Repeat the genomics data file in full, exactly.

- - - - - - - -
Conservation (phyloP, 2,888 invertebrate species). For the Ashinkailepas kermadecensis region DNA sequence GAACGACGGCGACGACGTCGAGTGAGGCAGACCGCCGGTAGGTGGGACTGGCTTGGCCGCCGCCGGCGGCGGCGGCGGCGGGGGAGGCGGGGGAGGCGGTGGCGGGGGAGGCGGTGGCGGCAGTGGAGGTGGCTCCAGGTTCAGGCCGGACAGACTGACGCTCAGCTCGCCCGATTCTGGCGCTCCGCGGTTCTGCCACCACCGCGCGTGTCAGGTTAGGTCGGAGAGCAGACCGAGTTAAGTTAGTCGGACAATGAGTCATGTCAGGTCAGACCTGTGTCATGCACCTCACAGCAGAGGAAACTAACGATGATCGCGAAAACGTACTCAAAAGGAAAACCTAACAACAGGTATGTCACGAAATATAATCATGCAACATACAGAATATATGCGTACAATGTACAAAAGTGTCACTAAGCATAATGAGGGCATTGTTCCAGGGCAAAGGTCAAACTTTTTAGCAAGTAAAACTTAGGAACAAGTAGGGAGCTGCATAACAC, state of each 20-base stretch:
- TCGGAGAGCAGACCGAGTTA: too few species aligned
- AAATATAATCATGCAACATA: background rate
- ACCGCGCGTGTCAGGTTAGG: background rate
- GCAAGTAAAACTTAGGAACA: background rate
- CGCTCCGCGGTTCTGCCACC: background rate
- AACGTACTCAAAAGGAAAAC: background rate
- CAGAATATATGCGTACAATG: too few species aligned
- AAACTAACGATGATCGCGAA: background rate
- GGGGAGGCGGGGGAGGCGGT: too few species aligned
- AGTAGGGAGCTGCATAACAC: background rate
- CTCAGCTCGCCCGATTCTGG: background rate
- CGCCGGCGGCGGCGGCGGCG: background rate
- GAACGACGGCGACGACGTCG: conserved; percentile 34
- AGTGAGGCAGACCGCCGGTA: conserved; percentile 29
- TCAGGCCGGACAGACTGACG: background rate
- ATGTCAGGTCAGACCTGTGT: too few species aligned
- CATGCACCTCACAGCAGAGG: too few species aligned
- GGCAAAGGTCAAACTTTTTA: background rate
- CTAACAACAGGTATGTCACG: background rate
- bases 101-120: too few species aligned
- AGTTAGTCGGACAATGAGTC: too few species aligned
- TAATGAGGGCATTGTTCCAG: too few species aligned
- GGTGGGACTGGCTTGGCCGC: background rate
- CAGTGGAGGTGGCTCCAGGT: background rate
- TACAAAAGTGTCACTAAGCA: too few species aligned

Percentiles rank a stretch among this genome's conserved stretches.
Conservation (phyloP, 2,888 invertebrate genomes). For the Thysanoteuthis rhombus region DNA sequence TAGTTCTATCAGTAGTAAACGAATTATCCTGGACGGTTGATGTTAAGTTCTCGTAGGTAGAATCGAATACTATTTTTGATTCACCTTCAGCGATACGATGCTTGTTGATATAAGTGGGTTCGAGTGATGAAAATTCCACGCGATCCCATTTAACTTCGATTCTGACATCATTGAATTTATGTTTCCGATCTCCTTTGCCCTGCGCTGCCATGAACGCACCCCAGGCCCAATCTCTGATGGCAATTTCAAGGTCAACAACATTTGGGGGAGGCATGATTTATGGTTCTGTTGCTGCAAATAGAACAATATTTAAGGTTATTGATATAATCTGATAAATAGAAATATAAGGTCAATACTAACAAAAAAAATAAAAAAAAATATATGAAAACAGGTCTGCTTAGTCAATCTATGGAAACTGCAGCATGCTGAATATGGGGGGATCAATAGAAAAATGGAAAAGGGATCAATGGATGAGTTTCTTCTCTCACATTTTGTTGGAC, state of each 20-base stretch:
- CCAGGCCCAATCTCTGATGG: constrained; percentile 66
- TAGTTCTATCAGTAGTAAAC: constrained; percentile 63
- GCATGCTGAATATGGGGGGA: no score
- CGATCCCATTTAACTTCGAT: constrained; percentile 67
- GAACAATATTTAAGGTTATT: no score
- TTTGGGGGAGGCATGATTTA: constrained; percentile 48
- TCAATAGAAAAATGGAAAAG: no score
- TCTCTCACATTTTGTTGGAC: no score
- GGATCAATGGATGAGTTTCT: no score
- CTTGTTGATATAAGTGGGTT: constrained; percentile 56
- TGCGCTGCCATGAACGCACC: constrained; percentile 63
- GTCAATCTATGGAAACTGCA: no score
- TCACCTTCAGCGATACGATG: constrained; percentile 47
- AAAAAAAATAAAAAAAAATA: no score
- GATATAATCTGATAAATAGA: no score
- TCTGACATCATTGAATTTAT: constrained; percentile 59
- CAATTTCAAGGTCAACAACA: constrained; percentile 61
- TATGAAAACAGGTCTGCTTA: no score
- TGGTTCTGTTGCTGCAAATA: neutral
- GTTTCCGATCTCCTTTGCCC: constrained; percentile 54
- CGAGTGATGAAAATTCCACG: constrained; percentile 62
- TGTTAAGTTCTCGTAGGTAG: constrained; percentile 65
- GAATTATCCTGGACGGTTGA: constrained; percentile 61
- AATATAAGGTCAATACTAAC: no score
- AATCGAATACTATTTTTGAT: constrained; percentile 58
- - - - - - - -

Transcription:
Conservation (phyloP, 2,888 invertebrate species). For the Ashinkailepas kermadecensis region DNA sequence GAACGACGGCGACGACGTCGAGTGAGGCAGACCGCCGGTAGGTGGGACTGGCTTGGCCGCCGCCGGCGGCGGCGGCGGCGGGGGAGGCGGGGGAGGCGGTGGCGGGGGAGGCGGTGGCGGCAGTGGAGGTGGCTCCAGGTTCAGGCCGGACAGACTGACGCTCAGCTCGCCCGATTCTGGCGCTCCGCGGTTCTGCCACCACCGCGCGTGTCAGGTTAGGTCGGAGAGCAGACCGAGTTAAGTTAGTCGGACAATGAGTCATGTCAGGTCAGACCTGTGTCATGCACCTCACAGCAGAGGAAACTAACGATGATCGCGAAAACGTACTCAAAAGGAAAACCTAACAACAGGTATGTCACGAAATATAATCATGCAACATACAGAATATATGCGTACAATGTACAAAAGTGTCACTAAGCATAATGAGGGCATTGTTCCAGGGCAAAGGTCAAACTTTTTAGCAAGTAAAACTTAGGAACAAGTAGGGAGCTGCATAACAC, state of each 20-base stretch:
- TCGGAGAGCAGACCGAGTTA: too few species aligned
- AAATATAATCATGCAACATA: background rate
- ACCGCGCGTGTCAGGTTAGG: background rate
- GCAAGTAAAACTTAGGAACA: background rate
- CGCTCCGCGGTTCTGCCACC: background rate
- AACGTACTCAAAAGGAAAAC: background rate
- CAGAATATATGCGTACAATG: too few species aligned
- AAACTAACGATGATCGCGAA: background rate
- GGGGAGGCGGGGGAGGCGGT: too few species aligned
- AGTAGGGAGCTGCATAACAC: background rate
- CTCAGCTCGCCCGATTCTGG: background rate
- CGCCGGCGGCGGCGGCGGCG: background rate
- GAACGACGGCGACGACGTCG: conserved; percentile 34
- AGTGAGGCAGACCGCCGGTA: conserved; percentile 29
- TCAGGCCGGACAGACTGACG: background rate
- ATGTCAGGTCAGACCTGTGT: too few species aligned
- CATGCACCTCACAGCAGAGG: too few species aligned
- GGCAAAGGTCAAACTTTTTA: background rate
- CTAACAACAGGTATGTCACG: background rate
- bases 101-120: too few species aligned
- AGTTAGTCGGACAATGAGTC: too few species aligned
- TAATGAGGGCATTGTTCCAG: too few species aligned
- GGTGGGACTGGCTTGGCCGC: background rate
- CAGTGGAGGTGGCTCCAGGT: background rate
- TACAAAAGTGTCACTAAGCA: too few species aligned

Percentiles rank a stretch among this genome's conserved stretches.
Conservation (phyloP, 2,888 invertebrate genomes). For the Thysanoteuthis rhombus region DNA sequence TAGTTCTATCAGTAGTAAACGAATTATCCTGGACGGTTGATGTTAAGTTCTCGTAGGTAGAATCGAATACTATTTTTGATTCACCTTCAGCGATACGATGCTTGTTGATATAAGTGGGTTCGAGTGATGAAAATTCCACGCGATCCCATTTAACTTCGATTCTGACATCATTGAATTTATGTTTCCGATCTCCTTTGCCCTGCGCTGCCATGAACGCACCCCAGGCCCAATCTCTGATGGCAATTTCAAGGTCAACAACATTTGGGGGAGGCATGATTTATGGTTCTGTTGCTGCAAATAGAACAATATTTAAGGTTATTGATATAATCTGATAAATAGAAATATAAGGTCAATACTAACAAAAAAAATAAAAAAAAATATATGAAAACAGGTCTGCTTAGTCAATCTATGGAAACTGCAGCATGCTGAATATGGGGGGATCAATAGAAAAATGGAAAAGGGATCAATGGATGAGTTTCTTCTCTCACATTTTGTTGGAC, state of each 20-base stretch:
- CCAGGCCCAATCTCTGATGG: constrained; percentile 66
- TAGTTCTATCAGTAGTAAAC: constrained; percentile 63
- GCATGCTGAATATGGGGGGA: no score
- CGATCCCATTTAACTTCGAT: constrained; percentile 67
- GAACAATATTTAAGGTTATT: no score
- TTTGGGGGAGGCATGATTTA: constrained; percentile 48
- TCAATAGAAAAATGGAAAAG: no score
- TCTCTCACATTTTGTTGGAC: no score
- GGATCAATGGATGAGTTTCT: no score
- CTTGTTGATATAAGTGGGTT: constrained; percentile 56
- TGCGCTGCCATGAACGCACC: constrained; percentile 63
- GTCAATCTATGGAAACTGCA: no score
- TCACCTTCAGCGATACGATG: constrained; percentile 47
- AAAAAAAATAAAAAAAAATA: no score
- GATATAATCTGATAAATAGA: no score
- TCTGACATCATTGAATTTAT: constrained; percentile 59
- CAATTTCAAGGTCAACAACA: constrained; percentile 61
- TATGAAAACAGGTCTGCTTA: no score
- TGGTTCTGTTGCTGCAAATA: neutral
- GTTTCCGATCTCCTTTGCCC: constrained; percentile 54
- CGAGTGATGAAAATTCCACG: constrained; percentile 62
- TGTTAAGTTCTCGTAGGTAG: constrained; percentile 65
- GAATTATCCTGGACGGTTGA: constrained; percentile 61
- AATATAAGGTCAATACTAAC: no score
- AATCGAATACTATTTTTGAT: constrained; percentile 58